Skip to main content

Which is fastest ? 32 or 64 bits JVM and Linux ?

2 replies [Last post]
beardb
Offline
Joined: 2004-12-01
Points: 0

On a new app, we need to choose the following two options:
- 32 or 64bits JVM (plus vendor)
- 32 or 64bits Linux RHEL4 on quad dual core opteron 2.4GHz

so options are:
1) 32bits JVM + OS
2) 32bits JVM + 64bits OS
3) 64bits JVM + 64bits OS

I've heard so far that 32bits JVM are still faster, but unclear what will be the effect of using 32 or 64 bits OS ?

Reply viewing options

Select your preferred way to display the comments and click "Save settings" to activate your changes.
tmarble
Offline
Joined: 2003-08-22
Points: 0

This happens to be a common question...

Realize that the 64-bit JVM is not magic pixie dust that makes Java apps
go faster. The 64-bit JVM allows heaps >> 4 GB and, as such, only makes sense
for applications which can take advantage of huge memory on systems which
have it.

Generally there is either a slight improvement (due to certain hardware
optimizations on certain platforms) or minor degradation (due to increased
pointer size). Generally speaking there will be a need for fewer GC's -- but
when they do occur they will likely be longer. Your targeted
platform (AMD Opteron) has additional registers that Sun's
HotSpot JVM can take advantage of. (Advertisement that helps
keep the lights on: Sun sells AMD hardware: http://www.sun.com/x64/ )

In memory databases or search engines that can use the increased memory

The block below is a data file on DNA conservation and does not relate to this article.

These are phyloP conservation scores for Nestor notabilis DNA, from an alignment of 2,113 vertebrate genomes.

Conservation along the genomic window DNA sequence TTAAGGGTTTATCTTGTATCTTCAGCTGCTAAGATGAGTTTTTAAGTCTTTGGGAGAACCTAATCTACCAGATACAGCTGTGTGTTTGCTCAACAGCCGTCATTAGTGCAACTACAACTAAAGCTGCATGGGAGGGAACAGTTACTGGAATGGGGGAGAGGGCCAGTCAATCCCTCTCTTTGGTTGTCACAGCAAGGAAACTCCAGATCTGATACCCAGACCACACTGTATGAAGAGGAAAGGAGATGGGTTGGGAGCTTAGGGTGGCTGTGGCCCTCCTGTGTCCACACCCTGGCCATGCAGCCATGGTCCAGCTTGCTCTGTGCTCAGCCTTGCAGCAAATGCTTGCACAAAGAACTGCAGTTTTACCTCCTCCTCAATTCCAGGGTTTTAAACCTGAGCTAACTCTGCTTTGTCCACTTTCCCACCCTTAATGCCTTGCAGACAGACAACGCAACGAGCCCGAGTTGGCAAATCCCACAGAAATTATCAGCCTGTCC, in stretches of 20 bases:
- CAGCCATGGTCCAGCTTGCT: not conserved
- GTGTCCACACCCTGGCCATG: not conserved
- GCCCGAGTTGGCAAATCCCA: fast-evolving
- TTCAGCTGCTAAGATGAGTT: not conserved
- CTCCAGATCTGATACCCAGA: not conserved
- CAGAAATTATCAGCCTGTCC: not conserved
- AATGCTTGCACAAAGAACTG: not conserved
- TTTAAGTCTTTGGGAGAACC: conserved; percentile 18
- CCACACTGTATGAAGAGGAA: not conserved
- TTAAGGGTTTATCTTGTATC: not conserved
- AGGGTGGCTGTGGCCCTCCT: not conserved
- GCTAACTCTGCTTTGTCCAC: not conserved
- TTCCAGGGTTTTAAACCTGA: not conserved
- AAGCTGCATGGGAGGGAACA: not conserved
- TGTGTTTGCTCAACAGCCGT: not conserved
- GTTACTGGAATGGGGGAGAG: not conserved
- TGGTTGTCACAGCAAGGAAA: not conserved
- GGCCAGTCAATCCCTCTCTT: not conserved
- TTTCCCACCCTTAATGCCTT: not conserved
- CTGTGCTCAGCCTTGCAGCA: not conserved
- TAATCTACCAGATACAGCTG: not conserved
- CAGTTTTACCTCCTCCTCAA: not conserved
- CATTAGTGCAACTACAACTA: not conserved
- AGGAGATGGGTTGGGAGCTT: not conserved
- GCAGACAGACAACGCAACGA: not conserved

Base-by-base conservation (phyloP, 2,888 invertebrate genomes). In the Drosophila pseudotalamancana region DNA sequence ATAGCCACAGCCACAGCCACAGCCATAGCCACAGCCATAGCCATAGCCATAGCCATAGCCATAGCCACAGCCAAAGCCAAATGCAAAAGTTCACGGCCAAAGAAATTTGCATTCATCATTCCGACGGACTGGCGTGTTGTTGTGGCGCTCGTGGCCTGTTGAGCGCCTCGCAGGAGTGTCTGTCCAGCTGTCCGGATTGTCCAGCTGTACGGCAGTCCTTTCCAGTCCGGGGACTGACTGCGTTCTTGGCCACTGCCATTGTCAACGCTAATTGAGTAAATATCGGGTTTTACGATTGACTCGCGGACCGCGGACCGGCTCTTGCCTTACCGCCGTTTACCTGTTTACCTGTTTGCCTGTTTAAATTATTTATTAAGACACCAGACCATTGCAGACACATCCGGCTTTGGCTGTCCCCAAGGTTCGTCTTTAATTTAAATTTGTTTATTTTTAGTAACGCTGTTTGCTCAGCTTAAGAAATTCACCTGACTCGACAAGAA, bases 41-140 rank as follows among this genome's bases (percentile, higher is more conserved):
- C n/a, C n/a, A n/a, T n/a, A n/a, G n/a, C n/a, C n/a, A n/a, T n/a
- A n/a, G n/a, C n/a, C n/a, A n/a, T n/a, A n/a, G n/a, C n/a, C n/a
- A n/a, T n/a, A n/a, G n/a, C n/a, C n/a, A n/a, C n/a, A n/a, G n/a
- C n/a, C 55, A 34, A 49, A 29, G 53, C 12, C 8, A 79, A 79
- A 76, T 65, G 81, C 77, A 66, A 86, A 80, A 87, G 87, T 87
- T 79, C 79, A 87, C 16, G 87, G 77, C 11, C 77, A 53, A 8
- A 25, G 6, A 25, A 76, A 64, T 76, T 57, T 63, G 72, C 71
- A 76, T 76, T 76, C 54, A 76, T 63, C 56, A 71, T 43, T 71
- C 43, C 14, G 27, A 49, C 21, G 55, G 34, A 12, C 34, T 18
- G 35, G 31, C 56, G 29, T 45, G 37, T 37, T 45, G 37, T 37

for caching objects and thus avoid IPC or disk accesses will see the biggest
application level improvements. In addition a 64-bit JVM will also
allow you to run many, many more threads than a 32-bit one, because
there's more address space for things like thread stacks, etc. The
maximum number of threads generally for a 32-bit JVM is ~1000.
We've run ~100000 threads with a 64-bit JVM.

Additional issues with the 64-bit JVM are that certain client
oriented features like Java Plug-in and Java Web Start
are not supported. Also any native code would also need
to be compatible (e.g. JNI for things like Type II JDBC drivers).
This is a bonus for pure-Java developers as pure apps should
just run out of the box.

So I would recommend running the 64-bit OS if and only if
you plan to have more than 4 GB of physical RAM. Then you
can try either the 32-bit or 64-bit JVM for your application
to see which is better for you.

Supported System Configurations for J2SE 5.0
http://java.sun.com/j2se/1.5.0/system-configurations.html

Remember to get the latest update release
http://java.sun.com/performance/reference/whitepapers/tuning.html#section2

Java support for Large Memory Pages
http://java.sun.com/docs/hotspot/VMOptions.html#largepages

HTH,

--Tom

alexlamsl
Offline
Joined: 2004-09-02
Points: 0

I'd go with the 64-bit OS; as for the JVM the only thing I'm certain is that 64-bit ones have higher memory overhead cost per Object.

Performance-wise I have yet to see comparisons on the 2.